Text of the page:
This impressive home is made from 14 steel shipping containers. Located in northern Texas, the stunning structure is uniquely positioned to take in views from the surrounding townscape. The use of drastic overhangs and several porches shield windows from direct sunlight — without obstructing the view — while concrete floors, an exposed steel structure, masonry, and glass make up the primary building elements. The three-bedroom home also features four elevated, covered balconies and a large roof deck. It cost somewhere between $350,000 and $490,000 to build, making this impressive home more affordable than you might think.
Location: New Jersey
Design: Adam Kalkin
The Quik house is an airy, modern structure in a forested region of central New Jersey, retrofitted with concrete and fir floors, stainless steel beams, and large glass panes that line nearly all sides. The main building is comprised of six shipping containers, the other just three, but the entire complex houses a large living space, multiple bedrooms, a bathroom, a walk-in closet, and more. A 12-foot island provides a beautiful view when cooking, too, while the large sofas allow you to lounge near the fireplace on frigid nights. The entire interior is even hidden behind drywall, meaning you’ll never be able to tell the structure is made of shipping containers unless you look behind the stairwell.
Location: Savanah, Georgia
Design: Julio Garcia
The Price Street Project is a unique container home created by designer Julio Garcia to complement the lush greenery of Savannah, Georgia. The one-bedroom house was constructed from two offset, 40-foot shipping containers, and the space itself consists of a bedroom, bathroom, kitchen, and living room. Clerestory windows soften the interior with ample natural lighting, and an open wooden deck wraps around the entire building, helping to better mesh the harsh steel structure with the surrounding forest.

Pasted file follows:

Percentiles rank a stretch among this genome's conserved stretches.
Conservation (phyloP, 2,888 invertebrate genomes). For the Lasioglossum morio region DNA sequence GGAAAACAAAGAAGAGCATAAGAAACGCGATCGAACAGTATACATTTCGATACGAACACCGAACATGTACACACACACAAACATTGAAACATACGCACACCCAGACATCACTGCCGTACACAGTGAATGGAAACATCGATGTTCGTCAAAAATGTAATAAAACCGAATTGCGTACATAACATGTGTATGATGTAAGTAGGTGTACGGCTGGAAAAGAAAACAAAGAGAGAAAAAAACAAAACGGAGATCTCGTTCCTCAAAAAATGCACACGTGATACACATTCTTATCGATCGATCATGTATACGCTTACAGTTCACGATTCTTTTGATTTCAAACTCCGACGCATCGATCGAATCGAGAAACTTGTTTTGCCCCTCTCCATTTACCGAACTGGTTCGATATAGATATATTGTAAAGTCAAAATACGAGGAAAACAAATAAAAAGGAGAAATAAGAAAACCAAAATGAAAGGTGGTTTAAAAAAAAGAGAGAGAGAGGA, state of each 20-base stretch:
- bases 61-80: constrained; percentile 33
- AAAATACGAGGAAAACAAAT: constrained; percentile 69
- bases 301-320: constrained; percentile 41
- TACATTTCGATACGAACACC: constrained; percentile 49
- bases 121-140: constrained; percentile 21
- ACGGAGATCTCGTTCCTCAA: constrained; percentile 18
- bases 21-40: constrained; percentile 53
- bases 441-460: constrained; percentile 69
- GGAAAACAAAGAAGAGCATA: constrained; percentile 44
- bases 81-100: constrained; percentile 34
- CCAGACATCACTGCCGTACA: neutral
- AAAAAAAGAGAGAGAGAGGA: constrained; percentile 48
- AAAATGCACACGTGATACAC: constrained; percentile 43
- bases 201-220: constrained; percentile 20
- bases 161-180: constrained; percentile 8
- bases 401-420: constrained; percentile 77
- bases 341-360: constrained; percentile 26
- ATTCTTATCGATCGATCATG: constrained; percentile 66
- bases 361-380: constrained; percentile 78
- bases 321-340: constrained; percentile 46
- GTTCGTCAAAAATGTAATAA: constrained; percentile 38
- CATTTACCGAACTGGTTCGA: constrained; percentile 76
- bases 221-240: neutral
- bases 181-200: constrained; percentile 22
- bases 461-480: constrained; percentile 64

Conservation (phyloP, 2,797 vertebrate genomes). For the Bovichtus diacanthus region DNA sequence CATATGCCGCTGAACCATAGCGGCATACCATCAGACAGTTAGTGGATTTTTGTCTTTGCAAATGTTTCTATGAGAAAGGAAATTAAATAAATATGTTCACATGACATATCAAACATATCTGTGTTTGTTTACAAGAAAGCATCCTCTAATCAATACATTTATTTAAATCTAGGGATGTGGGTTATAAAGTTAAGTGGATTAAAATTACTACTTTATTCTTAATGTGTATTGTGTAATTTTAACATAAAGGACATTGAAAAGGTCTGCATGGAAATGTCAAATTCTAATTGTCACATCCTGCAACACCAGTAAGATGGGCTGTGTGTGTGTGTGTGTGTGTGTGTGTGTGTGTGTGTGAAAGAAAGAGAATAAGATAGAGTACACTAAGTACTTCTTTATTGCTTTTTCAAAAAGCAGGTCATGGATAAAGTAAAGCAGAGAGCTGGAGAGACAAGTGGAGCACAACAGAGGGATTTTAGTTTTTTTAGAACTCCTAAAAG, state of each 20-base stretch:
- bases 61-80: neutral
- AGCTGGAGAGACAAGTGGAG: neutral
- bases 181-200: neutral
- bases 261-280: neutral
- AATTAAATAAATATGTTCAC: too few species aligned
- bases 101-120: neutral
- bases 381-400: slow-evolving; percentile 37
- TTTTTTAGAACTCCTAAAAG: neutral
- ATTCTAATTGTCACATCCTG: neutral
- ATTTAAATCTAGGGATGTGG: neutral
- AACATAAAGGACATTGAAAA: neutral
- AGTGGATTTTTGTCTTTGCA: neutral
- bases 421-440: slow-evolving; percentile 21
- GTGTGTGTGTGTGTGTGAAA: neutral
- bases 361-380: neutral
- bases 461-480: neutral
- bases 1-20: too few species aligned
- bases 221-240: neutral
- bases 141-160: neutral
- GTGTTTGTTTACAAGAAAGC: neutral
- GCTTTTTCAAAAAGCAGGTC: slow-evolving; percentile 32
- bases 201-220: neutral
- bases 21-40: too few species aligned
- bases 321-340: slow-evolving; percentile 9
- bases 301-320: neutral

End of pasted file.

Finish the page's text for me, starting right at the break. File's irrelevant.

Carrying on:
Location: Orgères, France
Design: 2A Design
This (relatively) small home consists of three shipping containers. With a budget between $100,000 and $500,000, the architects were able to construct an abode that capitalizes on both their creativity and ingenuity, without racking up exuberant building costs. The home has three levels, each level being 1,000 square feet. The ground level has a covered entrance, garage, and laundry room; the second level houses the living room and garden. The main level is surrounded by two glass facades, one facing the street and another facing the home’s small garden. The top level is described as a solarium, where you can take in views of the surrounding village and the natural landscape.
Location: Lille, France
Design: Patrick Partouche
Built from eight recycled shipping containers, this remarkable two-story home uses terracotta, metal, wood, polycarbonate, and glass to form a full house. It’s notable for being surprisingly traditional in form and function: While many container homes revel in odd shapes or unique designs, this home is modeled after traditional two-story residential houses. Of course, that didn’t stop Partouche from creating a beautiful, spacious modern interior. The house was completed in 2010.
Location: Joshua Tree National Park, California
Design: Whitaker Studio
Like a rare desert flower, James Whitaker’s container home is springing to life near the Joshua Tree National Park. While development on this particular house is ongoing (after being commissioned in 2017), you can see by the carefully rendered concept images just how incredible it will be. That star-like design also offers utility: It helps keep the house filled with natural light no matter where the sun may be, and improves cooling. Whitaker continues to create unique design concepts for other container-based housing and business developments.